Russia Kazakhstan to Sign Caspian Deal by April 28

MOSCOW (Reuters)–The Presidents of Russia and Kazakhstan on Thursday ordered their respective governmen’s to sign an agreement by April 28 on dividing the Caspian Sea "on the principle of equal distance," Interfax news agency reported.

The agency cited Kazakh President Nursultan Nazarbayev as saying "the surface of the sea will remain shared–with agreement reached over joint measures for the preservation and use of its bioresources."

He was speaking after a meeting with Russian President Boris Yeltsin in the Kremlin.

Itar-Tass news agency added that Nazarbayev said an agreement had already been prepared.

"It was prepared by our ministers of foreign affairs in Astrakhan (on Russia’s Caspian coast) and they have agreed to divide the seabed of the Caspian on the basis of equal distance from the shore,” he said.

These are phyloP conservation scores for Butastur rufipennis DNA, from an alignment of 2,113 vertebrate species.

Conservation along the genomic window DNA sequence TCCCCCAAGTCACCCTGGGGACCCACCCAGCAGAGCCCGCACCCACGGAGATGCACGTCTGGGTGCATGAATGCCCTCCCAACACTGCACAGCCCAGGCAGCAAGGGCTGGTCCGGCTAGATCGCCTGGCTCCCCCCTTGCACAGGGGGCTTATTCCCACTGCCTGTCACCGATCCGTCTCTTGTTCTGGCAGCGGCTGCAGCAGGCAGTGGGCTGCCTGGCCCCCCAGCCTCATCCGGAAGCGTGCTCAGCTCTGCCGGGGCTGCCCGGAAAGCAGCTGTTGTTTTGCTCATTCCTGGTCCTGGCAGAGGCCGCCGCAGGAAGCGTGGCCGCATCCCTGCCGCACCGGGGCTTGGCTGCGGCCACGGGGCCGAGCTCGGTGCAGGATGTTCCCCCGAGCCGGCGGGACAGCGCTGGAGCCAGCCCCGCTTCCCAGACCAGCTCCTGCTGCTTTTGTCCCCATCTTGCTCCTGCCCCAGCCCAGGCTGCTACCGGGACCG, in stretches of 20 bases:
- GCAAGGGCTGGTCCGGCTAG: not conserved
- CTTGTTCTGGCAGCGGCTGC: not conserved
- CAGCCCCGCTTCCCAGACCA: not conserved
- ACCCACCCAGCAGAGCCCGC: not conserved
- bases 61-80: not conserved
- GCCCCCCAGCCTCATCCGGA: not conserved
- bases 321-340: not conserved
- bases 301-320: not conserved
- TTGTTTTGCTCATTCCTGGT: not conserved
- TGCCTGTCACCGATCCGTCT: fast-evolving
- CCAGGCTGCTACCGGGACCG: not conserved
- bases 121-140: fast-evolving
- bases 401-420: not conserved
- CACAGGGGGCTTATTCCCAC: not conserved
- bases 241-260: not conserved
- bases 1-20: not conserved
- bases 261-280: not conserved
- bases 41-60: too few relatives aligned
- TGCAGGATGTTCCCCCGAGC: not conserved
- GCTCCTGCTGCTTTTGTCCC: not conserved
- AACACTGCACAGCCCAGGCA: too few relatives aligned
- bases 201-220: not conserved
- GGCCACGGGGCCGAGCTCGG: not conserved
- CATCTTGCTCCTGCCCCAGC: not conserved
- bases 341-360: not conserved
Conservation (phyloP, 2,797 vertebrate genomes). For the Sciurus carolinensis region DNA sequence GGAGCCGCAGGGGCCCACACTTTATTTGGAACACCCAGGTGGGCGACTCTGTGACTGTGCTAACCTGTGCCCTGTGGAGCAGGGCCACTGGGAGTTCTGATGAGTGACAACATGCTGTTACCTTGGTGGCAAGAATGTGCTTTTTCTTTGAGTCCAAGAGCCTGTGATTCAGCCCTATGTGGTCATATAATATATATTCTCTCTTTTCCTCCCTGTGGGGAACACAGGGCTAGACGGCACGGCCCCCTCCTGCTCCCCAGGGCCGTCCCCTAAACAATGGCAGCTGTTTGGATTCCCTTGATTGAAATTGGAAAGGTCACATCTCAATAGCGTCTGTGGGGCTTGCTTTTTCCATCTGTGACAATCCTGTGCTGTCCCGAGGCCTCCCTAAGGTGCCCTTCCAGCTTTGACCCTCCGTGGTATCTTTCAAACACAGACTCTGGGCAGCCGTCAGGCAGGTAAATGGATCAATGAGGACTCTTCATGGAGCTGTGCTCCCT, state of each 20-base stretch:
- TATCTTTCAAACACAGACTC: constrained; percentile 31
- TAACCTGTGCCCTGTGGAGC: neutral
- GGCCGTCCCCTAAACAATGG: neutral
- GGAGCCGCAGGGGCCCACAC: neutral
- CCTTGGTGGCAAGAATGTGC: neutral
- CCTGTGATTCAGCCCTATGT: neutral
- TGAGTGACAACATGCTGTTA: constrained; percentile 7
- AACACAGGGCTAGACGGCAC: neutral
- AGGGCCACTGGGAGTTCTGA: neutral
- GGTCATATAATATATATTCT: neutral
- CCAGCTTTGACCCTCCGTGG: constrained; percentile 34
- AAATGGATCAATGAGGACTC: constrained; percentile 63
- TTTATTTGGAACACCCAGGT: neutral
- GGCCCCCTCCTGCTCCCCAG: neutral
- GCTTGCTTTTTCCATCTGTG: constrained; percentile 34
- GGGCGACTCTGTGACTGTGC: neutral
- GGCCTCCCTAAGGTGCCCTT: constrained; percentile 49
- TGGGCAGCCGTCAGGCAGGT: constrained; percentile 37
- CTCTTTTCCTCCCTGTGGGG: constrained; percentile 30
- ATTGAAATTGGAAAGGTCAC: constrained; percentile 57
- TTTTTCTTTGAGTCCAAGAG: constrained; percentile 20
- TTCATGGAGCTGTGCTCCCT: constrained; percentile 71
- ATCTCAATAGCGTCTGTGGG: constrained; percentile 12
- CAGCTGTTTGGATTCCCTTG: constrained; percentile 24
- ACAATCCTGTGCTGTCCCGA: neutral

"That is just the seabed–and not the water in the sea–as some states have said,” he added–saying that the sea itself would be demilitarized and shared generally.

He said that of the Caspian littoral states–including Turkmen’stan–Azerbaijan and Iran as well as Russia and Kazakhstan – Iran alone had no borders with either Russia or Kazakhstan.

"We do not border with Iran. At the end of the day they can work out their problems themselves,” he said.

Russia had earlier been against attempts to divide both the seabed and the sea into national sectors–and Iran had supported this line.

But Russia changed its view and backed Azerbaijan and Kazakhstan–which argued for the delineation of the seabed but not the water itself–Itar-Tass added.

Interfax reported from the Kazakh capital Almaty that the Kazakh foreign minister–Kasymzhomart Tokayev–doubted that the status of the sea would be determined this year.

"A final decision on the definition of the status of the Caspian can hardly be expected this year,” he was reported as saying.

Uncertainty over the status of the Caspian has held back oil development in the resource-rich water body–although an $8-billion international consortium is already producing off the shores of Azerbaijan.

Russia and Kazakhstan clashed recently over a Caspian oil deposit which Russia tendered–but which Kazakhstan claimed lay partly in its sector of the Caspian.


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